The act of consecrating bishops without papal mandate is not harmful to souls (unless one sets up a counter-church or counter-magisterium, which Lefebvre manifestly didn't do), nor is it intrinsically evil as in situations of grave emergency (such as during a war when it is impossible to even have contact with the Pope; or if the Pope is in a long coma or otherwise incapacitated) it may be necessary to consecrate without papal mandate. Furthermore, the 1917 Code of Canon Law only imposes a penalty of suspension (not excommunication) for consecrating bishops without papal mandate (Canon 2370; this was upgraded to excommunication in 1951), so it is perhaps not impossible but unlikely that it is intrinsically evil.
Now, Archbishop Lefebvre made it abundantly clear that he was acting out of grave necessity in order to ensure the faithful would have truly Catholic bishops. For the Church to have no really Catholic bishops (only modernists and doubtfully valid bishops) is indeed a "grave inconvenience" to say the least! And given the state of the Church, with modernist bishops everywhere, it was indeed a "grave necessity" to consecrate real Catholics as bishops! We could furthermore say that His Grace was acting out of "grave fear" that the faithful would be left with only wolves in shepherds' clothing and no true Catholic shepherds who would protect them from the heresies and errors of the day that would otherwise poison their souls.
So, I think it is clear that Lefebvre has a solid canonical basis on which to rest his case that he did not incur excommunication latae sententiae. However, some might object that Lefebvre was simply wrong about the grave inconvenience and grave necessity for consecrating bishops. Someone may object that the situation in the Church really isn't bad and that there are no modernists in the hierarchy and that the Lefebvre was simply out of his mind with his analysis of the situation.
For the sake of argument, let's say that's true. Let's say that Lefebvre was wrong, that there was no grave inconvenience. Then we still have the 1983 Code of Canon Law on our side, for it says:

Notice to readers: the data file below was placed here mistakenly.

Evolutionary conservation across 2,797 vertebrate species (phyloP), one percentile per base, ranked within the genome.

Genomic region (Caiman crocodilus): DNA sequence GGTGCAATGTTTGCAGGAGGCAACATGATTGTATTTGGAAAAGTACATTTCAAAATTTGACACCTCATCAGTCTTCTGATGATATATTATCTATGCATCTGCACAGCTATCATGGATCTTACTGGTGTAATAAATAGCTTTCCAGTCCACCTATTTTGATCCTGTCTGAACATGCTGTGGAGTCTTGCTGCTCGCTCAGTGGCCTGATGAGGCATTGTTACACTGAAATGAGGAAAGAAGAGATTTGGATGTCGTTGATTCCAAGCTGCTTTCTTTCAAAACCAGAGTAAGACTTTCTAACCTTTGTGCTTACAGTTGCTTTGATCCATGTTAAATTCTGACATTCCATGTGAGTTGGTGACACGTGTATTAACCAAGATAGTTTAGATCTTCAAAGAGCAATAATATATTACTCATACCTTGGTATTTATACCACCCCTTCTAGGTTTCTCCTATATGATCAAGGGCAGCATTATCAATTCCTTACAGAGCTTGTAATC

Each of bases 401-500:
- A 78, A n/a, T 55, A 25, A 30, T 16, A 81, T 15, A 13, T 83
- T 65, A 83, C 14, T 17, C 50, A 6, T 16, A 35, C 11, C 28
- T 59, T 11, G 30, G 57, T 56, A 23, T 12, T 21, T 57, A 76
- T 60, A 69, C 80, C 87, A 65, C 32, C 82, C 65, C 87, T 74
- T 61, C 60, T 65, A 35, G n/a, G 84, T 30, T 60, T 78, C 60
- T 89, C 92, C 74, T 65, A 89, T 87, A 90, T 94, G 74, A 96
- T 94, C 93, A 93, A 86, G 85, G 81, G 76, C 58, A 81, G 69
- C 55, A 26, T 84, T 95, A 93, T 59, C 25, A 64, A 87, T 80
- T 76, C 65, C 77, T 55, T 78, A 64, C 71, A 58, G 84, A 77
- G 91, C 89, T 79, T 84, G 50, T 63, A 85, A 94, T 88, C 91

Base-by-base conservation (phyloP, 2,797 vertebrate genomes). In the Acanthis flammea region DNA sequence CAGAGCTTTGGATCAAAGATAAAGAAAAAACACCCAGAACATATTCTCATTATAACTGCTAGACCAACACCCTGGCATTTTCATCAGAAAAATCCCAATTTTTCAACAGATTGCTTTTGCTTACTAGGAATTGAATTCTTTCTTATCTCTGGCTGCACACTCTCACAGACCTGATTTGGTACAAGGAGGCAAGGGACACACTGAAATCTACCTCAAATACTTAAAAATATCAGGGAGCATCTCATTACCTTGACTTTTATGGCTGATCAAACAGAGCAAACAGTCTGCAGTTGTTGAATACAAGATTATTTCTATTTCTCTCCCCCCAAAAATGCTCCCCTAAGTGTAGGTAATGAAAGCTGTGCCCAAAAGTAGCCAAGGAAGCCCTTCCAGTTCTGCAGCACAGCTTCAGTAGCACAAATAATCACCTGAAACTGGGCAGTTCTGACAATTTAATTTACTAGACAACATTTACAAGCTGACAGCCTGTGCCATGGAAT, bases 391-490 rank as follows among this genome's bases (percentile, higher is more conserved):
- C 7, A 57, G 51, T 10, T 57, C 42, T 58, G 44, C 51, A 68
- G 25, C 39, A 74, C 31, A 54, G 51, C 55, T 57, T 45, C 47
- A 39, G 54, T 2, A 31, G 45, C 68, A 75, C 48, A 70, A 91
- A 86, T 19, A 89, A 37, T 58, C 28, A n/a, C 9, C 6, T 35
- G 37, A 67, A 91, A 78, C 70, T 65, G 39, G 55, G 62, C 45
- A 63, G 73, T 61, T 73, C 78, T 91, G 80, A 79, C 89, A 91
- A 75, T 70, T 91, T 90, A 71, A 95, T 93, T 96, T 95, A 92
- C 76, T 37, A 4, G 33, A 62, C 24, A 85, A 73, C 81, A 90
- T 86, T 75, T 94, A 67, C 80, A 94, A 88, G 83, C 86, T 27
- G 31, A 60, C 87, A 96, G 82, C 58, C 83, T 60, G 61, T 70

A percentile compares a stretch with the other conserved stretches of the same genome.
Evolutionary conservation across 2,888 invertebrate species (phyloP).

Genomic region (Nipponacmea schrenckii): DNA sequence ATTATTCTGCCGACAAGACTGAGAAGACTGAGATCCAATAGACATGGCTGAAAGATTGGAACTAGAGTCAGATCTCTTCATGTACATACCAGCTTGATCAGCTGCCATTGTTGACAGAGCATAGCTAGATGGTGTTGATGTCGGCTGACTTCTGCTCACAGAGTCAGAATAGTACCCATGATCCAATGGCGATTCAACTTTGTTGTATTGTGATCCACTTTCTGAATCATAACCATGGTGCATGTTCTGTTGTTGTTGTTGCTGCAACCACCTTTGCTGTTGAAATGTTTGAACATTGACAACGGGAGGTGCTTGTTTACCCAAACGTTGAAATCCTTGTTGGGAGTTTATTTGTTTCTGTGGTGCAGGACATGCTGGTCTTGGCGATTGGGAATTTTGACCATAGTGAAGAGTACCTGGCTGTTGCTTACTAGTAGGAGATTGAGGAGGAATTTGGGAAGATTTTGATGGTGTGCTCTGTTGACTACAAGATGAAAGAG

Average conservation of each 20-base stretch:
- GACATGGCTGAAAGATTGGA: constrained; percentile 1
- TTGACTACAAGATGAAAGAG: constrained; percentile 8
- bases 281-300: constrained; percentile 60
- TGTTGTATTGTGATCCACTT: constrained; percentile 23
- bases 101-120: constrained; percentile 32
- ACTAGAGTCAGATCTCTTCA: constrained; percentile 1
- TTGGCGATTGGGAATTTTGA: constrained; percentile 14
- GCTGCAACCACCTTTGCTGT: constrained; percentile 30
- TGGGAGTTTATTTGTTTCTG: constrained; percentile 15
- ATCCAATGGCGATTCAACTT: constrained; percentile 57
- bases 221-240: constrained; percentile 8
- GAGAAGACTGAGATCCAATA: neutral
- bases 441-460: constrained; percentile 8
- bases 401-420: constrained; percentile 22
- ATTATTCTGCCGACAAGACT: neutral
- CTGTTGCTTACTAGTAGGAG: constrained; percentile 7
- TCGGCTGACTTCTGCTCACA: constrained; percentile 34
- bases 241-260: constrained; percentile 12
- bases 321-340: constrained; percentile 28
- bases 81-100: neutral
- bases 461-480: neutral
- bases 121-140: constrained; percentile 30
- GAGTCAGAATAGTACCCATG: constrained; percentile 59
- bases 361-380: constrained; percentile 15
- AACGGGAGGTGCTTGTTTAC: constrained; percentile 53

No one is liable to a penalty who, when violating a law or precept:
7° thought, through no personal fault, that some one of the circumstances existed which are mentioned in nn. 4 or 5.
To recap, the circumstances mentioned in n. 4 (n. 5 is irrelevant to our issue) refer to someone who: "acted under the compulsion of grave fear, even if only relative, or by reason of necessity or grave inconvenience."
Thus, even if Lefebvre was objectively wrong about his assessment of the state of the Church and the modernist infiltration and destruction of our religion, he would still incur no excommunication based on Canon 1323 7°.
OK, but let's play devil's advocate yet again. Let's say Lefebvre knew full well that his assessment of the situation in the Church was wrong. Now what? Again, the Code of Canon Law comes to our rescue:
§1 The perpetrator of a violation is not exempted from penalty, but the penalty prescribed in the law or precept must be diminished, or a penance substituted in its place, if the offence was committed by:
8° one who erroneously, but culpably, thought that some one of the circumstances existed which are mentioned in Can. 1323, nn. 4 or 5;
§3 In the circumstances mentioned in §1, the offender is not bound by a latae sententiae penalty.
Now, excommunication is the highest penalty in the Church. According to Canon 1324 §1, just quoted, we see that the penalty has at least to be diminished if Archbishop Lefebvre had culpably been wrong in his assessment of the "grave necessity" in which he claimed he found himself. Moreover, as the quoted §3 makes indisputably clear, any latae sententiae excommunication is definitely not incurred even if His Grace had been culpably wrong about his grave necessity analysis.
And so we have all our bases covered. No matter how the Neo-Catholic wishes to twist and turn it, neither Lefebvre nor de Castro Mayer, nor Fellay, nor de Galarreta, nor Williamson, nor Tissier de Mallerias incurred the penalty of excommunication.
Now, this is still not the end of it yet. I'll continue after Thanksgiving with more evidence that will leave no doubt as to the moral justification of Archbishop Lefebvre's consecrations.
Editor's Note: So many of the post-conciliar bishops today refer to those clinging to the true Roman Catholic traditions that were in vogue for 2000 years prior to the reforms of Vatican II as 'fossils,' 'dinosaurs,' 'old folks who will die off soon.' We beg to differ and offer as proof the youthful wisdom and enthusiasm of the younger generation in the Traditional Insights of Mario Derksen who exemplifies the thinking of many more young men and women today who realize the new thinking of the post-conciliar church does not add up to true Catholic teaching. Thus they long for those traditions so tried and true. His insight shows great promise, optimism and hope for the future of Holy Mother Church.
Note: [bold, brackets and italicized words used for emphasis]
For past columns by Mario Derksen, see Archives for www.DailyCatholic.org/2002mdi.htm
November 22-24, 2002
volume 13, no. 142
Mario Derksen's young and refreshing TRADITIONAL INSIGHTS